As an emerging pollutant, microplastics (particle size < 5mm) are easily ingested by aquatic organisms due to their small size and may also be carriers of other pollutants. In most previous microplastic studies, the research areas were mainly in the ocean. However, more and more studies have found that inland water bodies are also nonnegligible sinks of microplastics, and rivers are also considered to be an important source of marine microplastics.
In several previous modelling studies, the flux of microplastics transported from the Yangtze River to the ocean were all considered as the highest among all rivers in the world. However, these modelling studies lack the verification and support of actual data. As one of the earliest research teams focusing on microplastic pollution of inland water bodies, the Research Group of Chemical Ecology at Institute of Hydrobiology (IHB) of Chinese Academy of Sciences, collaborated with IHB’s Research Group of Conservation Biology of Aquatic Animals, has recently investigated the pollution condition of microplastics in the middle and lower reaches of the Yangtze River.
The research team collected microplastic samples in the water and sediments from 15 sites along the middle and lower reaches of the Yangtze River. Concentrations of microplastics in the samples were determined. The morphology features and polymer types of microplastics from these sites were also been measured. The characteristics of microplastic pollution in the middle and lower reaches of the Yangtze River were initially identified, and the problems of the previous prediction models were also discussed.
This study revealed that the concentration of microplastics in the middle and lower reaches of the Yangtze River is moderately high compared to rivers sampled by similar methods worldwide. Megacities and large lakes might affect the concentration of microplastics in the Yangtze River. There was no increasing trend of microplastics concentration from upstream to downstream, and there were microplastics in the sediment of the Yangtze River. It indicated that considerable microplastics were retained in the Yangtze River.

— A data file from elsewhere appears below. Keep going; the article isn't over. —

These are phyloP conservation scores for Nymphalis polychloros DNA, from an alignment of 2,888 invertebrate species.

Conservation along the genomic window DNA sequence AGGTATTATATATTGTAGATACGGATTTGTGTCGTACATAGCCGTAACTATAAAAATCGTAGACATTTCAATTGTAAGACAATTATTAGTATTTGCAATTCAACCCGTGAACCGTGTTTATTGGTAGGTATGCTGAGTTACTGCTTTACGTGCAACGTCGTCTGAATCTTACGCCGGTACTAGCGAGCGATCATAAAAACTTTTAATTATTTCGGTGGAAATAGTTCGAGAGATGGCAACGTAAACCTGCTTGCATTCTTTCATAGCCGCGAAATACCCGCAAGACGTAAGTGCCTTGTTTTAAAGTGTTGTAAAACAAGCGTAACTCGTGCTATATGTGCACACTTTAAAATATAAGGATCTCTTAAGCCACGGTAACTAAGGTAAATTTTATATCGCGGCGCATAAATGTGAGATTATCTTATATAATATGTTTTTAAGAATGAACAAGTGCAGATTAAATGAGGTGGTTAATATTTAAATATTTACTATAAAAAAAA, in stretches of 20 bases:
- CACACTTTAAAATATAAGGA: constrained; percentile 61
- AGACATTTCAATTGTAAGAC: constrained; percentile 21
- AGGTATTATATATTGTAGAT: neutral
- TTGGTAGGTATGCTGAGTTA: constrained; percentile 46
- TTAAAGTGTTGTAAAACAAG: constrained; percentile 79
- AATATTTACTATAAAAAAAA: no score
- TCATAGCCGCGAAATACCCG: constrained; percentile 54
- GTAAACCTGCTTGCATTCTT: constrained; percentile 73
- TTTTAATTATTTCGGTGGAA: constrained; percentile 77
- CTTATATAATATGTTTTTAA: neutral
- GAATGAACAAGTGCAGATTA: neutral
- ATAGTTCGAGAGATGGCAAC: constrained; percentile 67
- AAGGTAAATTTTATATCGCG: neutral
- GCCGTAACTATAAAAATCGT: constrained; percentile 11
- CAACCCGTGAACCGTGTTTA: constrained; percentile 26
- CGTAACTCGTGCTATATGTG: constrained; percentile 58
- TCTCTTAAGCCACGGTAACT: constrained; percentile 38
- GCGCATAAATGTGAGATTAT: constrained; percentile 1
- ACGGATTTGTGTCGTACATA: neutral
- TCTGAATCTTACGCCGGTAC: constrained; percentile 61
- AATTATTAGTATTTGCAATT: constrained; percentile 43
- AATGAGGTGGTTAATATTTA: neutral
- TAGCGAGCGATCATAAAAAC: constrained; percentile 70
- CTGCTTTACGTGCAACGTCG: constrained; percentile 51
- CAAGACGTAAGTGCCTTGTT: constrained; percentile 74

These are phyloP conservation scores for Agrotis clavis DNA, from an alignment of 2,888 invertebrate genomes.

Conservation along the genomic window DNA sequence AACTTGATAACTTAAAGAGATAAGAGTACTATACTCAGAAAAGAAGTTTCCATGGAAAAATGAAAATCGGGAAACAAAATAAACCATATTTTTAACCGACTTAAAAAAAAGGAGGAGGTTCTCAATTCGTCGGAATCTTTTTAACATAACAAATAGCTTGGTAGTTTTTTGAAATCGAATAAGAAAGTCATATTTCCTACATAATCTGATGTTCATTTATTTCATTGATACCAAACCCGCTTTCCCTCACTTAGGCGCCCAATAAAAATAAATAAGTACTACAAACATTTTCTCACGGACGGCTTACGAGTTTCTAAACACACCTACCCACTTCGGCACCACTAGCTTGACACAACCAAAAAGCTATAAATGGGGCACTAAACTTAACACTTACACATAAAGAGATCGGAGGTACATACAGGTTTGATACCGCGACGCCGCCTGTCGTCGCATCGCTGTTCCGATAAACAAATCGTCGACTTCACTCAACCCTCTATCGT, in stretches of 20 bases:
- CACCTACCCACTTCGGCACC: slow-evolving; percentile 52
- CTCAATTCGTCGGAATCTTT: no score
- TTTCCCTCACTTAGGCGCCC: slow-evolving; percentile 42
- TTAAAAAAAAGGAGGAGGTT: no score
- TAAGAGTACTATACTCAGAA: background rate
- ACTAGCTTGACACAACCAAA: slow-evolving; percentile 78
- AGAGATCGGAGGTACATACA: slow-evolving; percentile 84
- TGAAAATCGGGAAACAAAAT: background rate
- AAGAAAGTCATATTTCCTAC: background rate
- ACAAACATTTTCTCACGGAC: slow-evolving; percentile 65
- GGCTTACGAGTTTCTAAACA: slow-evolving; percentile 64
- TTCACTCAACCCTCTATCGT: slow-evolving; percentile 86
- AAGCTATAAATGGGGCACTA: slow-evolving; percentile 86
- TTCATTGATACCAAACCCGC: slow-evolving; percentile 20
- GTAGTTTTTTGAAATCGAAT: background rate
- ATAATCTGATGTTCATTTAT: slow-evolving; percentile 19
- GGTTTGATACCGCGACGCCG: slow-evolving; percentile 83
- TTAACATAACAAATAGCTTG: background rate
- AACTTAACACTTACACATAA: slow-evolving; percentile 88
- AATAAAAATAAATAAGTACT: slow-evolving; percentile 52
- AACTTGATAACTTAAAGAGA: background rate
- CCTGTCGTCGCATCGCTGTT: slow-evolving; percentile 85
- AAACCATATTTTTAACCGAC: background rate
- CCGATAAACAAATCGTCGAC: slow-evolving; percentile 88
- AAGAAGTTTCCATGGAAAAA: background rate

The results of this study implied that the previous modelling studies of microplastics flux from river to the ocean might exist bias. The retention should be considered in the model and the sampling site used to model should also be selected cautiously. What’s more, microplastics retained in the Yangtze River might leave the risk to ecological system and human health in the Yangtze River catchment. This study provided scientific support for the management of microplastic pollution in the Yangtze River Basin and the protection of ecological environment of the Yangtze River. More detailed investigations to sources, fates, and effects of microplastics in the Yangtze River are vital in the future.
This study has been published on Science of the Total Environment entitled “Occurrence and fate of microplastic debris in middle and lower reaches of the Yangtze River - From inland to the sea”. The research group has also published their studies of microplastics in inland waterbodies of China, such as Three Gorges Reservoir, Qinghai Lake, and Tibetan lakes on “Environmental Science & Technology”, “Environmental Pollution”, and “Science of the Total Environment” previously.
Photos of microplastics from the Yangtze River under the microscope (Image by IHB)
Figure: Abundance and shapes of plastic debris from sampling sites along the Yangtze River. a) Abundance of microplastics and the proportion of microplastic shapes. b) Abundance of mesoplastics and the proportion of mesoplastic shapes. c) Microplastic abundance of benthic sediment samples. d) representation of quantities of microplastics by multiplying the abundance of microplastics by river width. (Image by IHB)